partition of Poland, and in the banditti division of the spoil she
annexed to her own dominions twenty-seven thousand square miles and two
millions five hundred thousand inhabitants.

From this exhibition of the character of Maria Theresa, the mother of
Maria Antoinette, the reader will not be surprised that she should have
inspired her children with awe rather than with affection. In truth,
their imperial mother was so devoted to the cares of the empire, that
she was almost a stranger to her children, and could have known herself
but few of the emotions of maternal love. Her children were placed under
the care of nurses and governesses from their birth. Once in every eight
or ten days the queen appropriated an hour for the inspection of the
nursery and the apartments appropriated to the children; and she
performed this duty with the same fidelity with which she examined the
wards of the state hospitals and the military schools.

The following anecdote strikingly illustrates the austere and inflexible
character of the empress. The wife of her son Joseph died of the
confluent small-pox, and her body had been consigned to the vaults of
the royal tomb. Soon after this event, Josepha, one of the daughters of
the empress, was to be married to the King of Naples. The arrangements
had all been made for their approaching nuptials, and she was just on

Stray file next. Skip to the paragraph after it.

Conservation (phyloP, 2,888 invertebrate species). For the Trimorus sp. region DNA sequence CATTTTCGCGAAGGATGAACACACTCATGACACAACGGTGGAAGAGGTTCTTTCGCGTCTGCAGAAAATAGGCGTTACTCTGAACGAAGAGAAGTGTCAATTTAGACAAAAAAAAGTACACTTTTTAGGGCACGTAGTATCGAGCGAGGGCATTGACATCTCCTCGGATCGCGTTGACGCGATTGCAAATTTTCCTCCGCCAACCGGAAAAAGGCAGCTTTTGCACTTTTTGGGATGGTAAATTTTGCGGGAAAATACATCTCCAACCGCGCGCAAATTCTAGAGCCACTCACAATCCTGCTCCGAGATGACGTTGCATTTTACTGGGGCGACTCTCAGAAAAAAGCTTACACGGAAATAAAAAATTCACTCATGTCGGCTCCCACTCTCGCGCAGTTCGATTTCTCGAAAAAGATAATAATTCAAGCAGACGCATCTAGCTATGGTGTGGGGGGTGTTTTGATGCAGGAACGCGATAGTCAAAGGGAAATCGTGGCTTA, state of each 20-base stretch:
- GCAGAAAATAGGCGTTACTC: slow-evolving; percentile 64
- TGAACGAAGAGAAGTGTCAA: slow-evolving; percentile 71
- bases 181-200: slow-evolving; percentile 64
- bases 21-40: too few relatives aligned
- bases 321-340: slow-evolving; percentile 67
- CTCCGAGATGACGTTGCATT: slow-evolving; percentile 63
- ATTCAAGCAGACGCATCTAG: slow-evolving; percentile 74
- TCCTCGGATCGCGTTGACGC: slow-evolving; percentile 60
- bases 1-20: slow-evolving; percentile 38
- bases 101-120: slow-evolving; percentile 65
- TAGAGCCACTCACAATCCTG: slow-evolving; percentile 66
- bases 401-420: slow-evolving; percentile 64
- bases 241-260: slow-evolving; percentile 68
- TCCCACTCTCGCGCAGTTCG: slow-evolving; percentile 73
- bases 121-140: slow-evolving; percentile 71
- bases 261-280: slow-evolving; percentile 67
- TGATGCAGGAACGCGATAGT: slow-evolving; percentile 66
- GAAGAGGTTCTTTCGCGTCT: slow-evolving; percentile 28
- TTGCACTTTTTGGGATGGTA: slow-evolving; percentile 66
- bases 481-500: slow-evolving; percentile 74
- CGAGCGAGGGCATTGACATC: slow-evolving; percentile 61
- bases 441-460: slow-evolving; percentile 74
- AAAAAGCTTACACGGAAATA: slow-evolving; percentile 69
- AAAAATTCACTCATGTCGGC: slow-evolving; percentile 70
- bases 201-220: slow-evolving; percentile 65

the point of leaving Vienna to ascend the Neapolitan throne, when she
received an order from her mother that she must not depart from the
empire until she had, in accordance with the established custom,
descended into the tomb of her ancestors and offered her parting prayer.
The young princess, in an agony of consternation, received the cruel
requisition. Yet she dared not disobey her mother. She took her little
sister, Maria Antoinette, whom she loved most tenderly, upon her knee,
and, weeping bitterly, bade her farewell, saying that she was sure she
should take the dreadful disease and die. Trembling in every fiber, the
unhappy princess descended into the gloomy sepulcher, where the bodies
of generations of kings were moldering. She hurried through her short
prayer, and in the deepest agitation returned to the palace, and threw
herself in despair upon her bed.

Her worst apprehensions were realized. The fatal disease had penetrated
her veins. Soon it manifested itself in its utmost virulence. After
lingering a few days and nights in dreadful suffering, she breathed her
last, and her own loathsome remains were consigned to the same silent
chambers of the dead. Maria Theresa commanded her child to do no more
than she would have insisted upon doing herself under similar
circumstances. And when she followed her daughter to the tomb, she
probably allowed herself to indulge in no regrets in view of the course
she had pursued, but consoled herself with the reflection that she had
done her duty.

The Emperor Francis died, 1765, leaving Maria Theresa still in the
vigor of life, and quite beautiful. Three of her counselors of state,
ambitious of sharing the throne with the illustrious queen, entered into
a compact, by which they were all to endeavor to obtain her hand in